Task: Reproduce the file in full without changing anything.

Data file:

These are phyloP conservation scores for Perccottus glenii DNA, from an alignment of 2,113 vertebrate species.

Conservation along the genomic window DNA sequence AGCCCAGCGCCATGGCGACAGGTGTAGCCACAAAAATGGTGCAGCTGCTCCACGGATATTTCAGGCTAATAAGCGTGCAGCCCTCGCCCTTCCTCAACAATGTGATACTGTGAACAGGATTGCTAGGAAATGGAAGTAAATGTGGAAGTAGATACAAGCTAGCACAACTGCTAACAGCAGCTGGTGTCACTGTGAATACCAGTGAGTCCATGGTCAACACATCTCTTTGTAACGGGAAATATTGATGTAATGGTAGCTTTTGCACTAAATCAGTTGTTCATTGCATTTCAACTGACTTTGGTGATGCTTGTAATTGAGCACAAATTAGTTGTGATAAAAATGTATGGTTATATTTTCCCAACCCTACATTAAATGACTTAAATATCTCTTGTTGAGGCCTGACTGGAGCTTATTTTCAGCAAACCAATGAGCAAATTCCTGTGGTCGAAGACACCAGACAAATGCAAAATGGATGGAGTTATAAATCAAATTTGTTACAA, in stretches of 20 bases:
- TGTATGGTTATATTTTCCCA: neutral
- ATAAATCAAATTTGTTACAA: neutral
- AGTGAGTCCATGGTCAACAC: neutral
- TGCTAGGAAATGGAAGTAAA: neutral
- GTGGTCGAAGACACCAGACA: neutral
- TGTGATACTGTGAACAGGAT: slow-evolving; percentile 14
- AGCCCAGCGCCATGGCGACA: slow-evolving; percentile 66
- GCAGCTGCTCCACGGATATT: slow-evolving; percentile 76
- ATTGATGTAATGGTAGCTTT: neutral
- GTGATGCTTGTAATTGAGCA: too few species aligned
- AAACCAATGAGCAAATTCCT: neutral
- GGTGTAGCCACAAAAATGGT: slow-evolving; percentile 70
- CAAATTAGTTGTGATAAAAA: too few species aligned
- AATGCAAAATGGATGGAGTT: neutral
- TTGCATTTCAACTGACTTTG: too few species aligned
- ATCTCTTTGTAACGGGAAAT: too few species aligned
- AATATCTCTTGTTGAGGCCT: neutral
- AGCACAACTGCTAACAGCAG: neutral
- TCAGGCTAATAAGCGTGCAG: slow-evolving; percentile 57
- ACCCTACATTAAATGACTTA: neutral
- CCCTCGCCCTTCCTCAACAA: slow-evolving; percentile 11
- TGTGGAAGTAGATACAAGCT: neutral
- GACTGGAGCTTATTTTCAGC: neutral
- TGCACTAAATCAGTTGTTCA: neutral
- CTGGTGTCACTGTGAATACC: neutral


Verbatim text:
These are phyloP conservation scores for Perccottus glenii DNA, from an alignment of 2,113 vertebrate species.

Conservation along the genomic window DNA sequence AGCCCAGCGCCATGGCGACAGGTGTAGCCACAAAAATGGTGCAGCTGCTCCACGGATATTTCAGGCTAATAAGCGTGCAGCCCTCGCCCTTCCTCAACAATGTGATACTGTGAACAGGATTGCTAGGAAATGGAAGTAAATGTGGAAGTAGATACAAGCTAGCACAACTGCTAACAGCAGCTGGTGTCACTGTGAATACCAGTGAGTCCATGGTCAACACATCTCTTTGTAACGGGAAATATTGATGTAATGGTAGCTTTTGCACTAAATCAGTTGTTCATTGCATTTCAACTGACTTTGGTGATGCTTGTAATTGAGCACAAATTAGTTGTGATAAAAATGTATGGTTATATTTTCCCAACCCTACATTAAATGACTTAAATATCTCTTGTTGAGGCCTGACTGGAGCTTATTTTCAGCAAACCAATGAGCAAATTCCTGTGGTCGAAGACACCAGACAAATGCAAAATGGATGGAGTTATAAATCAAATTTGTTACAA, in stretches of 20 bases:
- TGTATGGTTATATTTTCCCA: neutral
- ATAAATCAAATTTGTTACAA: neutral
- AGTGAGTCCATGGTCAACAC: neutral
- TGCTAGGAAATGGAAGTAAA: neutral
- GTGGTCGAAGACACCAGACA: neutral
- TGTGATACTGTGAACAGGAT: slow-evolving; percentile 14
- AGCCCAGCGCCATGGCGACA: slow-evolving; percentile 66
- GCAGCTGCTCCACGGATATT: slow-evolving; percentile 76
- ATTGATGTAATGGTAGCTTT: neutral
- GTGATGCTTGTAATTGAGCA: too few species aligned
- AAACCAATGAGCAAATTCCT: neutral
- GGTGTAGCCACAAAAATGGT: slow-evolving; percentile 70
- CAAATTAGTTGTGATAAAAA: too few species aligned
- AATGCAAAATGGATGGAGTT: neutral
- TTGCATTTCAACTGACTTTG: too few species aligned
- ATCTCTTTGTAACGGGAAAT: too few species aligned
- AATATCTCTTGTTGAGGCCT: neutral
- AGCACAACTGCTAACAGCAG: neutral
- TCAGGCTAATAAGCGTGCAG: slow-evolving; percentile 57
- ACCCTACATTAAATGACTTA: neutral
- CCCTCGCCCTTCCTCAACAA: slow-evolving; percentile 11
- TGTGGAAGTAGATACAAGCT: neutral
- GACTGGAGCTTATTTTCAGC: neutral
- TGCACTAAATCAGTTGTTCA: neutral
- CTGGTGTCACTGTGAATACC: neutral